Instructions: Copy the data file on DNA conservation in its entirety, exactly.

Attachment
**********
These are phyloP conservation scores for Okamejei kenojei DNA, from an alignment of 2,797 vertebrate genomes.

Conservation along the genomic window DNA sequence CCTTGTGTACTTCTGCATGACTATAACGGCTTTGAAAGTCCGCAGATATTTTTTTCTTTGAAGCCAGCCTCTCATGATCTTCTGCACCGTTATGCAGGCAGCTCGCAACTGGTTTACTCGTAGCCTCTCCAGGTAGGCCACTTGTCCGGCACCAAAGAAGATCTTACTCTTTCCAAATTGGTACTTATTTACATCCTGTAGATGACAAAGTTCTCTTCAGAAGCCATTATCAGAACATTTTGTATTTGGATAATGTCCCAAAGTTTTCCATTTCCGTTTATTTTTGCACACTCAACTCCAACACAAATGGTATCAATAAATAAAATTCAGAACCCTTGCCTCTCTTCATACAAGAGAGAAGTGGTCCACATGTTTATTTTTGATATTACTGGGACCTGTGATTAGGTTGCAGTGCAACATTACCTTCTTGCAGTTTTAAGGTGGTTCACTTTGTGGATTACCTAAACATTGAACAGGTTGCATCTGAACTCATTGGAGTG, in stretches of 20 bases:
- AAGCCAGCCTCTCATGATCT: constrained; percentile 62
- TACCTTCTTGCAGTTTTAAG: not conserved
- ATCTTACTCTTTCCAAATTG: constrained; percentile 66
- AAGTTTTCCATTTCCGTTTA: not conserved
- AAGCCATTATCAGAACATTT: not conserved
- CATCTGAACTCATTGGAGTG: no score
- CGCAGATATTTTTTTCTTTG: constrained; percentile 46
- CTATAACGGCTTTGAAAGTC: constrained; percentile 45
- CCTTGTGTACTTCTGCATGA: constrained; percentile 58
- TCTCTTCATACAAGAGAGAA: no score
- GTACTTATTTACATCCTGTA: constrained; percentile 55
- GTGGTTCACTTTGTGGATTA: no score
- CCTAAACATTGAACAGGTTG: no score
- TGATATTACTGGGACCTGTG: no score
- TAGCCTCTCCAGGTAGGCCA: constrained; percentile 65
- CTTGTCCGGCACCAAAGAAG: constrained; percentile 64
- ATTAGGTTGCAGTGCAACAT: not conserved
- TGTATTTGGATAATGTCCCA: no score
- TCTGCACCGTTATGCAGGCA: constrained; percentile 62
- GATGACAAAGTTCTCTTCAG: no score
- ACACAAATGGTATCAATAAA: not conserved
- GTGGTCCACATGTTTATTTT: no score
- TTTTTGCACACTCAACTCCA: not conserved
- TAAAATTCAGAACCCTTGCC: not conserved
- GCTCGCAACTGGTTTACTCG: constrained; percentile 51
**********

These are phyloP conservation scores for Okamejei kenojei DNA, from an alignment of 2,797 vertebrate genomes.

Conservation along the genomic window DNA sequence CCTTGTGTACTTCTGCATGACTATAACGGCTTTGAAAGTCCGCAGATATTTTTTTCTTTGAAGCCAGCCTCTCATGATCTTCTGCACCGTTATGCAGGCAGCTCGCAACTGGTTTACTCGTAGCCTCTCCAGGTAGGCCACTTGTCCGGCACCAAAGAAGATCTTACTCTTTCCAAATTGGTACTTATTTACATCCTGTAGATGACAAAGTTCTCTTCAGAAGCCATTATCAGAACATTTTGTATTTGGATAATGTCCCAAAGTTTTCCATTTCCGTTTATTTTTGCACACTCAACTCCAACACAAATGGTATCAATAAATAAAATTCAGAACCCTTGCCTCTCTTCATACAAGAGAGAAGTGGTCCACATGTTTATTTTTGATATTACTGGGACCTGTGATTAGGTTGCAGTGCAACATTACCTTCTTGCAGTTTTAAGGTGGTTCACTTTGTGGATTACCTAAACATTGAACAGGTTGCATCTGAACTCATTGGAGTG, in stretches of 20 bases:
- AAGCCAGCCTCTCATGATCT: constrained; percentile 62
- TACCTTCTTGCAGTTTTAAG: not conserved
- ATCTTACTCTTTCCAAATTG: constrained; percentile 66
- AAGTTTTCCATTTCCGTTTA: not conserved
- AAGCCATTATCAGAACATTT: not conserved
- CATCTGAACTCATTGGAGTG: no score
- CGCAGATATTTTTTTCTTTG: constrained; percentile 46
- CTATAACGGCTTTGAAAGTC: constrained; percentile 45
- CCTTGTGTACTTCTGCATGA: constrained; percentile 58
- TCTCTTCATACAAGAGAGAA: no score
- GTACTTATTTACATCCTGTA: constrained; percentile 55
- GTGGTTCACTTTGTGGATTA: no score
- CCTAAACATTGAACAGGTTG: no score
- TGATATTACTGGGACCTGTG: no score
- TAGCCTCTCCAGGTAGGCCA: constrained; percentile 65
- CTTGTCCGGCACCAAAGAAG: constrained; percentile 64
- ATTAGGTTGCAGTGCAACAT: not conserved
- TGTATTTGGATAATGTCCCA: no score
- TCTGCACCGTTATGCAGGCA: constrained; percentile 62
- GATGACAAAGTTCTCTTCAG: no score
- ACACAAATGGTATCAATAAA: not conserved
- GTGGTCCACATGTTTATTTT: no score
- TTTTTGCACACTCAACTCCA: not conserved
- TAAAATTCAGAACCCTTGCC: not conserved
- GCTCGCAACTGGTTTACTCG: constrained; percentile 51